The Garstang Accent

Hindley, Barbara (2009) The Garstang Accent. Masters thesis, University of Central Lancashire.

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There has been little research done into the Lancashire accent, particularly at a descriptive level but also from a soeiophonetic standpoint. The aim of this study is to identi& and describe the accent of Garstang as it exists now. This was
done by conducting a study of twenty people, aged between twenty and over eighty and living in a four mile radius of the centre of Garstang. The data consists of recorded interviews, informal conversation, and some formal tasks. Auditory and
acoustic analysis was performed on the data in order to provide a phoneme inventory and aspects such as rhoticity, glottaling and plosives were examined in greater detail.
A further element of the research was to investigate whether a language change was taking place, and, if so, which sociophonetic influences were responsible for the changes. Groups were therefore divided according to age, gender and location (rural or urban). In recent years, Garstang has experienced a steady rise in inhabitants from the more urban and industrial areas, and opportunities for contact-induced leveling have increased. Transport to cities and large areas of population is easily accessible and both diffusion and regional identity issues may have an effect on language outcome.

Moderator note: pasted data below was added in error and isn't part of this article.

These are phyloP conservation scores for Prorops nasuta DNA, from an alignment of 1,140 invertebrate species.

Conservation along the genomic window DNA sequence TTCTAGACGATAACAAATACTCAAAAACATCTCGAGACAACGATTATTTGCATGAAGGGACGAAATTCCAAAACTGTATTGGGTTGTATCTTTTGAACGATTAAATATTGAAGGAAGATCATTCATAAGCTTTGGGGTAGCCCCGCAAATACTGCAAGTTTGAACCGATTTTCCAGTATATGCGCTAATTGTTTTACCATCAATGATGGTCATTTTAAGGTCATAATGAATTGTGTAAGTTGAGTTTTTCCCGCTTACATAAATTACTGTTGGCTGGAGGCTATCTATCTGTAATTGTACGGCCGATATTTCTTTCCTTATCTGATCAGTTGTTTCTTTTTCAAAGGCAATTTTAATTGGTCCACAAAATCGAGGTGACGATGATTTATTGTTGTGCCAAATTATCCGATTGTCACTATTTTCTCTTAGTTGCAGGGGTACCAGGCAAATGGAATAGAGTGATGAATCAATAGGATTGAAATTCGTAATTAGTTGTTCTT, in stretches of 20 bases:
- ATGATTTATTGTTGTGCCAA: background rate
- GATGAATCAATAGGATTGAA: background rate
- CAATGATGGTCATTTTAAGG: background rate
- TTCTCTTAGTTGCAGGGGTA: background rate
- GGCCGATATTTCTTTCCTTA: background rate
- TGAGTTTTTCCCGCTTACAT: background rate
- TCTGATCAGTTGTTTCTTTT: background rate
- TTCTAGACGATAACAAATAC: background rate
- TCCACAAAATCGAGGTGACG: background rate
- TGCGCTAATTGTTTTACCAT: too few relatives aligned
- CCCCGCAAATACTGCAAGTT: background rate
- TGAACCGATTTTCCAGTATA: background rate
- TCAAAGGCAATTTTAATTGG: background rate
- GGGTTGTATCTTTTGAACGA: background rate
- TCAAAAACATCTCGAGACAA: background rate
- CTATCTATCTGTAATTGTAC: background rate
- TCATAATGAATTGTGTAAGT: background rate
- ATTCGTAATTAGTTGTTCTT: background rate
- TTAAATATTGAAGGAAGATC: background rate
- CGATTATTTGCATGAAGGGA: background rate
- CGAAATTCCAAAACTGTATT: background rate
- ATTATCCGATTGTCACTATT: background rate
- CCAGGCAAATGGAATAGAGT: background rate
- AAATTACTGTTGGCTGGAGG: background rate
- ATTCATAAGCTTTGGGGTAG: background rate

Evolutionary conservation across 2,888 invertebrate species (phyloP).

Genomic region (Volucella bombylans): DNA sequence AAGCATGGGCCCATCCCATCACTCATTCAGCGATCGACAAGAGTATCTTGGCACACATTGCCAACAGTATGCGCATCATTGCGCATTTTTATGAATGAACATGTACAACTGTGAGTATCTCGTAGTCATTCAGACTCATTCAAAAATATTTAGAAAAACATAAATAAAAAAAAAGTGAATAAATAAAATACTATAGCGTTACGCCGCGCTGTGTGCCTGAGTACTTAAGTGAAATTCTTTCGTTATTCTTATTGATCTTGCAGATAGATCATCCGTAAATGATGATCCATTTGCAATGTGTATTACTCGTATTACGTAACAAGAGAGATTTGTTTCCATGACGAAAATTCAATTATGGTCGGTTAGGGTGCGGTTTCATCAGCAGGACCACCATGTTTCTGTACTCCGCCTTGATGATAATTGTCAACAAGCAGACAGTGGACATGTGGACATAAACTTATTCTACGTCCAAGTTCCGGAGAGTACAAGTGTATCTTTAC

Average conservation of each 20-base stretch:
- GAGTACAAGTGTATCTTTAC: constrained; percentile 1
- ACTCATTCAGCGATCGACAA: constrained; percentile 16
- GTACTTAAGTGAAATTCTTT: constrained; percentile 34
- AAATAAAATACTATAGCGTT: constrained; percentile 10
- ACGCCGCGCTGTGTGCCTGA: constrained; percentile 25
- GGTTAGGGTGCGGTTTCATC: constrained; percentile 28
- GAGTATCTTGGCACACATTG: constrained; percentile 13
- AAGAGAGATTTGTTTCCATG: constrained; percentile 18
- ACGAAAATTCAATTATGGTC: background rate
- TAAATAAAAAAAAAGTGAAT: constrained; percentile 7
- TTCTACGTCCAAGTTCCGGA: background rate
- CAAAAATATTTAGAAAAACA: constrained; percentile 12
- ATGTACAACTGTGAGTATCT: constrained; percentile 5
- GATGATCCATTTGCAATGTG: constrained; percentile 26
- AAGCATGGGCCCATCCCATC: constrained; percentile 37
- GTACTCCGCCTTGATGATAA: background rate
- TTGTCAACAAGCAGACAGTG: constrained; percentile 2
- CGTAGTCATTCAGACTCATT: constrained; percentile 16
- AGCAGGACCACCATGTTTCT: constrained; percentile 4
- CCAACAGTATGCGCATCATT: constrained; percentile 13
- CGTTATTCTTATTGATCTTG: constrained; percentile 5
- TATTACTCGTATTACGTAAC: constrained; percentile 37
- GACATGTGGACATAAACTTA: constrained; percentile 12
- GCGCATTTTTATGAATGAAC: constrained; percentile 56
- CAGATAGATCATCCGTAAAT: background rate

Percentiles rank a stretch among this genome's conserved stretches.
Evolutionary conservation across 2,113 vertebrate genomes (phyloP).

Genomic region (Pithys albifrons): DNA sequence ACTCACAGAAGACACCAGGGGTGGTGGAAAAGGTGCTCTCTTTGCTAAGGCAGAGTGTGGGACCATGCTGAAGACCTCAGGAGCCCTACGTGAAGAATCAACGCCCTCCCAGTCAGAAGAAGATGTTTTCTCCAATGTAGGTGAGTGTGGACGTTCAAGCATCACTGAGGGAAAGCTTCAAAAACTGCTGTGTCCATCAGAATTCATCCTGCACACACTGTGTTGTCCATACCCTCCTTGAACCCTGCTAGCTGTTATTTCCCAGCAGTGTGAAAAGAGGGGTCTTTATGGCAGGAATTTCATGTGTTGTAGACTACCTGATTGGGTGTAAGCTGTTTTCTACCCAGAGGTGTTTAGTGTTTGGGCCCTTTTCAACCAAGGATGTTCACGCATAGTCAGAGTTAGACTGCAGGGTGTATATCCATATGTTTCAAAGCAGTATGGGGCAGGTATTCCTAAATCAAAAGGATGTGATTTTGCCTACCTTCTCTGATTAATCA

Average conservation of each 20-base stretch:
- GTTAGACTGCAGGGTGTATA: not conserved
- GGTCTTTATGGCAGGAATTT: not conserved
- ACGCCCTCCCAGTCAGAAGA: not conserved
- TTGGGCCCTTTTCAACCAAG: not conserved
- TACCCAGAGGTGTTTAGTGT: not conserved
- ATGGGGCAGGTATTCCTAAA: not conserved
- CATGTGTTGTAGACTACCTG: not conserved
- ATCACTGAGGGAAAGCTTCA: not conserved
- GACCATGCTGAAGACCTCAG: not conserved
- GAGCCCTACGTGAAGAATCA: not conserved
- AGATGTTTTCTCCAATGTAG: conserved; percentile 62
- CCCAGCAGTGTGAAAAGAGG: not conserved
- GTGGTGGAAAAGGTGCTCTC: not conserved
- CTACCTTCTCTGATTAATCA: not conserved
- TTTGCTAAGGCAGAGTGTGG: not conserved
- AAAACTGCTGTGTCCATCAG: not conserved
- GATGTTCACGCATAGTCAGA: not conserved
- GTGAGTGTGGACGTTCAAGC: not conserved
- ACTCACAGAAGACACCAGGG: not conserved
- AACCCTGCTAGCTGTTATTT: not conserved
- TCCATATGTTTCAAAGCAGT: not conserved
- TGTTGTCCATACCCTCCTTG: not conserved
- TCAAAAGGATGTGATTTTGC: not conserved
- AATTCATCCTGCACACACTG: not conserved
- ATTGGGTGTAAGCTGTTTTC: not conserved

Results showed considerable variation in the accent, and also that many features that may have been commonplace in the area, such as rhoticity, have now disappeared, with the younger group showing no evidence of them. Other features
of a 'broad accent', if not an accent unique to Garstang, such as lack of diphthonging, are also limited to older speakers, with younger speakers appearing to opt for a wider-based general northern accent. Sociophonetic analysis suggests
that the older, more rural group use more traditional dialect forms and the younger group, particularly the urban inhabitants, use forms such as glottaling, which are widespread throughout the country.

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